Bridget is also feeling grateful, especially in terms of how her relationship with her daughter has evolved. “She was an 8-year-old third grader when the pandemic started, and I was a typical working mom who spent five days a week in the office,” she shared. But after only a few weeks of being home at the beginning of the pandemic, Bridget began to fully appreciate the benefit of spending extra time together. From the conversations they had on their endless neighborhood walks, to confronting the suspected ADHD her daughter’s doctors had gone back and forth on for years, she and her daughter built a stronger relationship than ever before.
I will never go back to being that woman who was too tired from my daily dose of commuting time and work-induced social anxiety to connect with her daughter everyday. Now she's nearing the end of fifth grade, getting ready to ship off to middle school next year—a time when kids traditionally start pulling away from their parents. I know that will still happen to us; it's healthy for kids to test boundaries and discover themselves. But now I know her so much better than I did two years ago, and I can really trust in the person she's becoming.
Of course, not all changes during the pandemic were positive. There were plenty of events with little to no silver linings to be found. Katie, who moved several times over the past few years to find a safe space, said she’s feeling “more anxious and more sad.”
“I feel like I’ve lost two years of my life,” she added. Katie came out as a lesbian later in life, and feels heartbroken that the pandemic stole opportunities for her to meet someone romantically.
“Even as I can be grateful for the beautiful memories I made with family and friends who cared for me and took me in when I needed it, I’m also deeply sad about lost time.”
Misha reflected on a different kind of loss. A few months before COVID was declared a pandemic, her husband was diagnosed with Stage 4 lung cancer at age 35. Doctors said that it’s unlikely he’ll live more than 10 years from his diagnosis.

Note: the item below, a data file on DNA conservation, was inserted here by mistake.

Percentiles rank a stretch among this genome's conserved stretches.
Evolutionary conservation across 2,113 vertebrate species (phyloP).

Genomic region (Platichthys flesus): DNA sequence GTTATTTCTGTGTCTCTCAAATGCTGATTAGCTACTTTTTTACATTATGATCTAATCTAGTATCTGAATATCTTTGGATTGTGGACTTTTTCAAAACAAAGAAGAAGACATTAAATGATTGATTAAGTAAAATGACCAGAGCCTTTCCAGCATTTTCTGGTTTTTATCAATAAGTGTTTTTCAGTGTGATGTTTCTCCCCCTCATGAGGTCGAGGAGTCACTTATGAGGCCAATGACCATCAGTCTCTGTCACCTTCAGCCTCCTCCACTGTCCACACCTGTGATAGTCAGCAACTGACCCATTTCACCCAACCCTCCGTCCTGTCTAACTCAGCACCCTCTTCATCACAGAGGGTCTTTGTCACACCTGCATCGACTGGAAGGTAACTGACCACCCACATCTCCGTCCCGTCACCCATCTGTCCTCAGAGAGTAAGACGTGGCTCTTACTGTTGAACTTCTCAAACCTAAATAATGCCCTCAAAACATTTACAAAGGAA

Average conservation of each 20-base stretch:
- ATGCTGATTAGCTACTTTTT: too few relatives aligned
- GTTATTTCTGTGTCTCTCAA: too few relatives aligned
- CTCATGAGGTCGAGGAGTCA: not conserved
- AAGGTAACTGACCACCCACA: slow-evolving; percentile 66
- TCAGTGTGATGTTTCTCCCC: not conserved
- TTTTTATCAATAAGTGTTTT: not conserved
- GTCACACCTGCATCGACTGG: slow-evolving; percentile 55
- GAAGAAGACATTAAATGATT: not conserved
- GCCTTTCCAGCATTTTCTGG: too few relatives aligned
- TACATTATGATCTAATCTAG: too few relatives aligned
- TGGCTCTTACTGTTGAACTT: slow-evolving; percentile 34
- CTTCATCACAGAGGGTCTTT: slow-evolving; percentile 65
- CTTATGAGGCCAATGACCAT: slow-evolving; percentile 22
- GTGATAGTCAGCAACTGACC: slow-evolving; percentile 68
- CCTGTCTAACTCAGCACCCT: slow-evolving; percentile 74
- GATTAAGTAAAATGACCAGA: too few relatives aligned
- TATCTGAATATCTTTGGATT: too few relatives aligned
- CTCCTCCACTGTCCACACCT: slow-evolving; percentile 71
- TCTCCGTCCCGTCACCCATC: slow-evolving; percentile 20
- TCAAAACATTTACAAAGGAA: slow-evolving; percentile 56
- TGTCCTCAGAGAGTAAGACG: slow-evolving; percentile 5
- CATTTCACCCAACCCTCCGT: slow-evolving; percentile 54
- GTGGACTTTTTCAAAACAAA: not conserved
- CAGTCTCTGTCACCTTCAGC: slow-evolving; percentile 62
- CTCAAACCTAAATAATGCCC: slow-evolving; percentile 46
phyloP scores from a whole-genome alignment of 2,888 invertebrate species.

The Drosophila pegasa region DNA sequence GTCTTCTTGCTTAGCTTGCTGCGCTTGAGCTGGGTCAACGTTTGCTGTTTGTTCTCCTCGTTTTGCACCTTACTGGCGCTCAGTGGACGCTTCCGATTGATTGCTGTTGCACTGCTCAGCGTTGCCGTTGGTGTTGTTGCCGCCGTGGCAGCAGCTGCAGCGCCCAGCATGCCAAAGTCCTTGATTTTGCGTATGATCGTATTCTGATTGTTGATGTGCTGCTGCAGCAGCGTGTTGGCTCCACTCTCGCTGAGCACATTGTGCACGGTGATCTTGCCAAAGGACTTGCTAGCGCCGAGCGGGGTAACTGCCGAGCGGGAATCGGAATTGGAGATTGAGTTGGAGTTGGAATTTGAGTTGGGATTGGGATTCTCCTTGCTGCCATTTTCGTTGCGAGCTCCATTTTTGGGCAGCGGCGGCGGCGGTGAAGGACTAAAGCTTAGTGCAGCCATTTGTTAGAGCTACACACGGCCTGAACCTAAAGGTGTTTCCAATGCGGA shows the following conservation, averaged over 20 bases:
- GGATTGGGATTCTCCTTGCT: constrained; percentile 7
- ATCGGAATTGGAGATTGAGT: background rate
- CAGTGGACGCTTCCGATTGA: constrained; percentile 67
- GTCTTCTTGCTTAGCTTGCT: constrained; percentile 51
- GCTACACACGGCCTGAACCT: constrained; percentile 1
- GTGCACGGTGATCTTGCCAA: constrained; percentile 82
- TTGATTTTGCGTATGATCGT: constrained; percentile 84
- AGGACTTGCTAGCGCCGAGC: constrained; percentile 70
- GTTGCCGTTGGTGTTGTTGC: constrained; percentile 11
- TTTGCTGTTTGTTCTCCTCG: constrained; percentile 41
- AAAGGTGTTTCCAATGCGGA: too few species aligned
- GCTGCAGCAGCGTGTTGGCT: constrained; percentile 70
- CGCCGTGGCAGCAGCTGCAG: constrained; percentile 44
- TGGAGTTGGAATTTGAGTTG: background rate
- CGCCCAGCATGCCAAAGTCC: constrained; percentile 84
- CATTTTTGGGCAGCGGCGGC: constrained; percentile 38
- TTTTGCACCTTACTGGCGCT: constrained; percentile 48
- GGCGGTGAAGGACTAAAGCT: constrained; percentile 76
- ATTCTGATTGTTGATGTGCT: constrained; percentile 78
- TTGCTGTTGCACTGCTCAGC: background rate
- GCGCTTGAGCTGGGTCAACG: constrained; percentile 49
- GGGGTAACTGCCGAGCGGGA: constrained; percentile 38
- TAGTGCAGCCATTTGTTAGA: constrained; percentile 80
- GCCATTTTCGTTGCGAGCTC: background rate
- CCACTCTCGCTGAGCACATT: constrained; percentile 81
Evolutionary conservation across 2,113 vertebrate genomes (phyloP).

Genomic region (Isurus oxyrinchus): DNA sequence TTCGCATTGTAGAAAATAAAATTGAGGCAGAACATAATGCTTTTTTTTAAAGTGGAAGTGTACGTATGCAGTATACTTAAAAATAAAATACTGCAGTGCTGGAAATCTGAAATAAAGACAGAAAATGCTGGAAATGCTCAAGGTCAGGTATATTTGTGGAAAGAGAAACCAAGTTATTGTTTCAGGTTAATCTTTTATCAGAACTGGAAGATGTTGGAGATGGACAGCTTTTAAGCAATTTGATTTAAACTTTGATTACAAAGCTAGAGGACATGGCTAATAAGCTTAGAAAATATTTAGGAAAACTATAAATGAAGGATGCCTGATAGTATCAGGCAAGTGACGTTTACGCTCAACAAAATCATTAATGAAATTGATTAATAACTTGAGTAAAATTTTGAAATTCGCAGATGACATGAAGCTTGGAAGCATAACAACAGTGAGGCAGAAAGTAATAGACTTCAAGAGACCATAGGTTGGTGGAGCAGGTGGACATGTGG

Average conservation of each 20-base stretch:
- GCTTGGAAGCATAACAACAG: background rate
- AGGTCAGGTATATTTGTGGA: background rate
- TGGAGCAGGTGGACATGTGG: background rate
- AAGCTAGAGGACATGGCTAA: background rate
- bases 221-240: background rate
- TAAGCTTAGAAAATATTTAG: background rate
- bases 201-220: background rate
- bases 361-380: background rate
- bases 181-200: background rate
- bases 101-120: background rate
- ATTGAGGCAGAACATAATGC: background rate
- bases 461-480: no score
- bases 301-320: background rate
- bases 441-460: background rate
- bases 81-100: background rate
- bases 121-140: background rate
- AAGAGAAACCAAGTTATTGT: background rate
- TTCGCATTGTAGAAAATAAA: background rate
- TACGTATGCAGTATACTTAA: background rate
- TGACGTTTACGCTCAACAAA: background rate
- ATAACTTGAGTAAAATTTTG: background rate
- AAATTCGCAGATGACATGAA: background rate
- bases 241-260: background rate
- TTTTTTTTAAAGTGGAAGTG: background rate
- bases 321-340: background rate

“It's been heartbreaking to confront the loss of my imagined, long future life together,” she said. “I'm still hit sometimes by strong sadness that we likely won't grow old together and watch our almost 3-year-old daughter grow into a teenager and adult.”
The past two years, though, have forced Misha “to slow down and learn from this awful situation.” She and her husband moved closer to his family. She’s working fewer hours, going to therapy, journaling, and “learning how to take care of myself in a way I hadn't before so I don't burn out.” Best of all, Misha is “learning to keep healthier boundaries so we can heal, face this future loss, and move forward together.”
You all shared plenty of small, notable changes, too. “If there's one way in which COVID-19 has changed me, I'd say it has made me appreciate the ability to go outside the house and be in the sun,” said Val, who lives in Vietnam. “We experienced hard lockdown here in Ho Chi Minh City and literally couldn't leave the house for months. Once we could taste freedom again, I resolved never to take for granted the ability to simply step outside the door.”
Taylor, too, loves to get outside, especially as part of her workday routine. “After nearly two years working from home, I'm more aware of how my workday is broken up and the significance of taking breaks to move my body. I've learned just how rejuvenating a quick walk around the block can be in the middle of a busy day,” she said.
Taylor also appreciates the magic of an after-lunch LaCroix—a simple way to add something special to a work-from-home day. It’s a simple joy that I love, too!
I could also relate to Sean, who has given up on the idea of saving certain things for special occasions.
“With the fragility of life laid so bare, it seems presumptuous to hold back on some of the simple things that bring us joy in the day-to-day,” he said. “I light the expensive candles. I no longer hesitate to write that first note in a brand new notebook. And lately, I send a note to a loved one when I find myself thinking about them. Maybe even on fancy stationery I have stashed away.”
Finally, I loved this simple yet profound response from Sarah A.: “I think the way I have changed is that I have become a stripped down version of myself, and honestly, I’m pretty ok with that.”
Thanks to everyone who chimed in. Whether or not we always recognize it, the past two years have had a profound effect on all of us.
One of the things I love about these responses is how accepting and gentle they are. They’re full of self-compassion, love, and gratitude. Do we wish the past two years were different? Of course. But we have the capacity to blossom in even the most challenging situations. It’s inspiring to see.